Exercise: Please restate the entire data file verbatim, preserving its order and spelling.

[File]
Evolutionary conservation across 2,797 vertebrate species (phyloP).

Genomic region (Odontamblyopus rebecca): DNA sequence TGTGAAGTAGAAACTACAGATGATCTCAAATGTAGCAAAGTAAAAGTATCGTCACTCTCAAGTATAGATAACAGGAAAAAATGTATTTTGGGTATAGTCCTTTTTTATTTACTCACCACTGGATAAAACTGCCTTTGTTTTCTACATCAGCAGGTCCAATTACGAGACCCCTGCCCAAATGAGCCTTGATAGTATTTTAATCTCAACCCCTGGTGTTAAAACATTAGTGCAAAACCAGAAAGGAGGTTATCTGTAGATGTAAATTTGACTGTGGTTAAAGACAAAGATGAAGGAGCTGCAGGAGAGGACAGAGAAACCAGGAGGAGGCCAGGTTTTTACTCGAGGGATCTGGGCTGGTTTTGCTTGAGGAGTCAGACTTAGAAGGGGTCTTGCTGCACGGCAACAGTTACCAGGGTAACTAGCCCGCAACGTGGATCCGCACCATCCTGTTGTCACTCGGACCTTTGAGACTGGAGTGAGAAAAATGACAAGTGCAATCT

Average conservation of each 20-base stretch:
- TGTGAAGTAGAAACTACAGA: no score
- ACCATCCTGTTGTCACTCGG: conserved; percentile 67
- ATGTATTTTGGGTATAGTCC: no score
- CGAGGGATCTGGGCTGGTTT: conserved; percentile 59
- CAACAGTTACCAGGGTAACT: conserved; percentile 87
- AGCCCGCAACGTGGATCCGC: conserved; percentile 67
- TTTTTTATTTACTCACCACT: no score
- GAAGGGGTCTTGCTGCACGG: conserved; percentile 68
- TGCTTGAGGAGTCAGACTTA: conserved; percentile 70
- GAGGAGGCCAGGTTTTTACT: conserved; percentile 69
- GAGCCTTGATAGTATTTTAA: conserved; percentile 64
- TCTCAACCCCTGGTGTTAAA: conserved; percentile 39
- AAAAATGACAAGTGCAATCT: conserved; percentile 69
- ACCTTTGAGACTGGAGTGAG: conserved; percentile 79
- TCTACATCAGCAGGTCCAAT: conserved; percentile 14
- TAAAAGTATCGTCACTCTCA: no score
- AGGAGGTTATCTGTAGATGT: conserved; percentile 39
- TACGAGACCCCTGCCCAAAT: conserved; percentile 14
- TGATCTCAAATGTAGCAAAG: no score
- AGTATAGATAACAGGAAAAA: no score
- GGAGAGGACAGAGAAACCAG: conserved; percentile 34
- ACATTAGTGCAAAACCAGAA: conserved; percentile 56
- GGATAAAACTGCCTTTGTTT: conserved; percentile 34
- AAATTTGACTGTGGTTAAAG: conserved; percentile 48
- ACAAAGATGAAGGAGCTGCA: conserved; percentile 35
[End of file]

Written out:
Evolutionary conservation across 2,797 vertebrate species (phyloP).

Genomic region (Odontamblyopus rebecca): DNA sequence TGTGAAGTAGAAACTACAGATGATCTCAAATGTAGCAAAGTAAAAGTATCGTCACTCTCAAGTATAGATAACAGGAAAAAATGTATTTTGGGTATAGTCCTTTTTTATTTACTCACCACTGGATAAAACTGCCTTTGTTTTCTACATCAGCAGGTCCAATTACGAGACCCCTGCCCAAATGAGCCTTGATAGTATTTTAATCTCAACCCCTGGTGTTAAAACATTAGTGCAAAACCAGAAAGGAGGTTATCTGTAGATGTAAATTTGACTGTGGTTAAAGACAAAGATGAAGGAGCTGCAGGAGAGGACAGAGAAACCAGGAGGAGGCCAGGTTTTTACTCGAGGGATCTGGGCTGGTTTTGCTTGAGGAGTCAGACTTAGAAGGGGTCTTGCTGCACGGCAACAGTTACCAGGGTAACTAGCCCGCAACGTGGATCCGCACCATCCTGTTGTCACTCGGACCTTTGAGACTGGAGTGAGAAAAATGACAAGTGCAATCT

Average conservation of each 20-base stretch:
- TGTGAAGTAGAAACTACAGA: no score
- ACCATCCTGTTGTCACTCGG: conserved; percentile 67
- ATGTATTTTGGGTATAGTCC: no score
- CGAGGGATCTGGGCTGGTTT: conserved; percentile 59
- CAACAGTTACCAGGGTAACT: conserved; percentile 87
- AGCCCGCAACGTGGATCCGC: conserved; percentile 67
- TTTTTTATTTACTCACCACT: no score
- GAAGGGGTCTTGCTGCACGG: conserved; percentile 68
- TGCTTGAGGAGTCAGACTTA: conserved; percentile 70
- GAGGAGGCCAGGTTTTTACT: conserved; percentile 69
- GAGCCTTGATAGTATTTTAA: conserved; percentile 64
- TCTCAACCCCTGGTGTTAAA: conserved; percentile 39
- AAAAATGACAAGTGCAATCT: conserved; percentile 69
- ACCTTTGAGACTGGAGTGAG: conserved; percentile 79
- TCTACATCAGCAGGTCCAAT: conserved; percentile 14
- TAAAAGTATCGTCACTCTCA: no score
- AGGAGGTTATCTGTAGATGT: conserved; percentile 39
- TACGAGACCCCTGCCCAAAT: conserved; percentile 14
- TGATCTCAAATGTAGCAAAG: no score
- AGTATAGATAACAGGAAAAA: no score
- GGAGAGGACAGAGAAACCAG: conserved; percentile 34
- ACATTAGTGCAAAACCAGAA: conserved; percentile 56
- GGATAAAACTGCCTTTGTTT: conserved; percentile 34
- AAATTTGACTGTGGTTAAAG: conserved; percentile 48
- ACAAAGATGAAGGAGCTGCA: conserved; percentile 35